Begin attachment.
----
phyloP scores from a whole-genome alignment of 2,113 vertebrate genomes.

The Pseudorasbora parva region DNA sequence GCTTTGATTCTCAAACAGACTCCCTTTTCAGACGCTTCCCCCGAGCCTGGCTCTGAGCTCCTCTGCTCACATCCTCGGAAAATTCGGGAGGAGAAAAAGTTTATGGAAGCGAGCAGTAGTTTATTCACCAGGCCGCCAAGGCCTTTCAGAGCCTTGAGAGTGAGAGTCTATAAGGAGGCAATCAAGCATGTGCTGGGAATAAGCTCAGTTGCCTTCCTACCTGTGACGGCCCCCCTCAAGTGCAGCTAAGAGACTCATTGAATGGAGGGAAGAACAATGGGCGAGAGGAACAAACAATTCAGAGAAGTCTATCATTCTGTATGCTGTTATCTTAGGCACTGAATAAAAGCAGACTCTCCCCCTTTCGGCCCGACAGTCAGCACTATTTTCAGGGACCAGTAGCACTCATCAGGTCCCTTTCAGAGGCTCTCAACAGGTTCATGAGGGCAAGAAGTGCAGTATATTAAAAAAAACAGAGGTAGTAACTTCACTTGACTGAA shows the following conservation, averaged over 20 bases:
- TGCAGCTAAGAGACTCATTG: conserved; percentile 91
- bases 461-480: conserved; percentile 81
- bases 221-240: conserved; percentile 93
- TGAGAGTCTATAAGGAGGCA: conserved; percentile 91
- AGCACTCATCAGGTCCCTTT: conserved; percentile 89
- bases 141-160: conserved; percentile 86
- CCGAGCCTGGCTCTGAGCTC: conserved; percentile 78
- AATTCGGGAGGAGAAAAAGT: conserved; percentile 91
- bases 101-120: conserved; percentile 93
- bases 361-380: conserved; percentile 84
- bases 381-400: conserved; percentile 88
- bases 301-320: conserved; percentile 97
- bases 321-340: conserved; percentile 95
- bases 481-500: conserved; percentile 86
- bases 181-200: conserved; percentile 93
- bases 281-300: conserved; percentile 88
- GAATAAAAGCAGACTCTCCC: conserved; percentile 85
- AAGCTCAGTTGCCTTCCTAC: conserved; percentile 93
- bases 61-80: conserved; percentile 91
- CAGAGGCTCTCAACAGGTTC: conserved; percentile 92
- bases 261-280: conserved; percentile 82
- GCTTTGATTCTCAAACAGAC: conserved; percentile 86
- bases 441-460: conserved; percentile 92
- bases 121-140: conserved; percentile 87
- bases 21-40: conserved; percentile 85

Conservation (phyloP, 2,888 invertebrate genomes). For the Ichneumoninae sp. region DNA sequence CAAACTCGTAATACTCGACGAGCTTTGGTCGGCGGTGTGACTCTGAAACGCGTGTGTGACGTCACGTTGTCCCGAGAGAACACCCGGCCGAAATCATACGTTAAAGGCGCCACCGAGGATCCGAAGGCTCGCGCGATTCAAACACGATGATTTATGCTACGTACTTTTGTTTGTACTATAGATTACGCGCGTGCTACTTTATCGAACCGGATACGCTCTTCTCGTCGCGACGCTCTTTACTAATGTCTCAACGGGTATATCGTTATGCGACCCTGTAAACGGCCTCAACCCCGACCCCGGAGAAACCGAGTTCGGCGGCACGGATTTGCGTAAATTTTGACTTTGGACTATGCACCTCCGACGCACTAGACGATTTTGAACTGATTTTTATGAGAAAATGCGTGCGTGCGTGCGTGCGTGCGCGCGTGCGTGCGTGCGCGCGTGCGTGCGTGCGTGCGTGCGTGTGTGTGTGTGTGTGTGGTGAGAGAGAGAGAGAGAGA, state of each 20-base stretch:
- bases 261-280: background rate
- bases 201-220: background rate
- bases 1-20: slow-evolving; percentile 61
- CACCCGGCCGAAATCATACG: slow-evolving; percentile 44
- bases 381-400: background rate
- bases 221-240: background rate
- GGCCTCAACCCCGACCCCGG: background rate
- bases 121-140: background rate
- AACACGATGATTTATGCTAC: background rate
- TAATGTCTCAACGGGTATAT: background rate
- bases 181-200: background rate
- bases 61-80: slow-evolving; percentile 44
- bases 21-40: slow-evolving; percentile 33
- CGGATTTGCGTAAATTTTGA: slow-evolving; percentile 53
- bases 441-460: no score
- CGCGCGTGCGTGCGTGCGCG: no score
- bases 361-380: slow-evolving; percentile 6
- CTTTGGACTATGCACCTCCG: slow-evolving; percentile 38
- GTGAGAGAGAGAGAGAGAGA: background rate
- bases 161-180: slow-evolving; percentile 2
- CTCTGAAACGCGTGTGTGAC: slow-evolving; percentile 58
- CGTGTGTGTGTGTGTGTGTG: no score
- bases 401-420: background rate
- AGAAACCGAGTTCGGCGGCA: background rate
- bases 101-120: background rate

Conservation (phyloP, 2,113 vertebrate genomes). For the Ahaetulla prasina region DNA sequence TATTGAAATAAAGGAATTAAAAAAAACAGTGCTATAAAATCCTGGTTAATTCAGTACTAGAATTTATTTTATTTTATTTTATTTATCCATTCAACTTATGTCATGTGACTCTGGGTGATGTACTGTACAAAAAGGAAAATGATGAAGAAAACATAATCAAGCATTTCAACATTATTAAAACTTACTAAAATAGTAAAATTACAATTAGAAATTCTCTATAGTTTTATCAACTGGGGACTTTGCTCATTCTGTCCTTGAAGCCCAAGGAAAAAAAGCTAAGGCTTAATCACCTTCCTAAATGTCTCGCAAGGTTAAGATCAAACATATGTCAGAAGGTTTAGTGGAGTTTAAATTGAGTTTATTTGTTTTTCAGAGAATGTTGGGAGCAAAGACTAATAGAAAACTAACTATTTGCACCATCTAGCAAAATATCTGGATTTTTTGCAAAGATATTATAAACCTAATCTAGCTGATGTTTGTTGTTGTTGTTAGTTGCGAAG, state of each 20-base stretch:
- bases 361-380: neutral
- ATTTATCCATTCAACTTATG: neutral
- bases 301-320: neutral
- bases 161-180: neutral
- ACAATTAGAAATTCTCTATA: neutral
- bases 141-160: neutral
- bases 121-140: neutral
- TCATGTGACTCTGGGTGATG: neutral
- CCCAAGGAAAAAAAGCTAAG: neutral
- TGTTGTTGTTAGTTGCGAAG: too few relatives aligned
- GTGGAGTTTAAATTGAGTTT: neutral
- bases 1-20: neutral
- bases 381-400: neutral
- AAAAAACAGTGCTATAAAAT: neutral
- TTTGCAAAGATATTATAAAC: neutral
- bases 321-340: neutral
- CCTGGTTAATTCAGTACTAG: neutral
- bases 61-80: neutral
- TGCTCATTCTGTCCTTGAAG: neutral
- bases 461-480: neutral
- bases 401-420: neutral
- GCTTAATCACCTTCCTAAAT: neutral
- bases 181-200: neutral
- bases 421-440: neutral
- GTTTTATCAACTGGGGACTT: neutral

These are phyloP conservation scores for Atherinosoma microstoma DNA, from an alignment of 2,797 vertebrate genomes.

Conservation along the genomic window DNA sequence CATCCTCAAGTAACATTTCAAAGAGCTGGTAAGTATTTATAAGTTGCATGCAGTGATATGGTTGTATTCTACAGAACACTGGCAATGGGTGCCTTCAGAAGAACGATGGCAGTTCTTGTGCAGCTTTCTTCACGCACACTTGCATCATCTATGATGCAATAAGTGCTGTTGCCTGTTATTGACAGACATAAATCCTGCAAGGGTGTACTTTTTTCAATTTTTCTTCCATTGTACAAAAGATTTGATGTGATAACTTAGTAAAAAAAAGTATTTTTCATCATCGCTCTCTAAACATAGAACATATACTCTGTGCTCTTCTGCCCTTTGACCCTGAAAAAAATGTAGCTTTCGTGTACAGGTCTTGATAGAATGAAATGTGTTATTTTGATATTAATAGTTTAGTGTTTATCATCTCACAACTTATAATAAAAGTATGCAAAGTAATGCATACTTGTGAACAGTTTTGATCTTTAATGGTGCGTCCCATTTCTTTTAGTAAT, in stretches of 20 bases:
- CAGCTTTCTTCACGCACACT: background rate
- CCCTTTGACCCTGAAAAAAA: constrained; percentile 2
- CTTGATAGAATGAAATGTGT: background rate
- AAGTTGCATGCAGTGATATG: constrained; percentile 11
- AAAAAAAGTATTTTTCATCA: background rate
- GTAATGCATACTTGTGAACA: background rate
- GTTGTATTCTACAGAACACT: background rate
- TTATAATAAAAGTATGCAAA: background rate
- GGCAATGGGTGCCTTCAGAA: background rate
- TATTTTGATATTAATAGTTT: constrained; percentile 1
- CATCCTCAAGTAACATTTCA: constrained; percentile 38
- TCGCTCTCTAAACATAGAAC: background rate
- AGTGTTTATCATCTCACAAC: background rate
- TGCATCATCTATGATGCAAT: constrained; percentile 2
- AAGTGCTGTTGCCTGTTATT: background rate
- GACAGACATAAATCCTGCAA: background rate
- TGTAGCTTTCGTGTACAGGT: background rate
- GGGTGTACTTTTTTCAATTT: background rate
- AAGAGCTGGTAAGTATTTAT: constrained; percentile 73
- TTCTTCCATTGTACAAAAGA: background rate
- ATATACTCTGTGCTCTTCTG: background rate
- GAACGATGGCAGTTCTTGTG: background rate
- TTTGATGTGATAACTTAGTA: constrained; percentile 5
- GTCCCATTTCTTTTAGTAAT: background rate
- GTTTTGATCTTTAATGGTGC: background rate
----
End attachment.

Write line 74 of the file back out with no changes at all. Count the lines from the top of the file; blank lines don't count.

- bases 461-480: neutral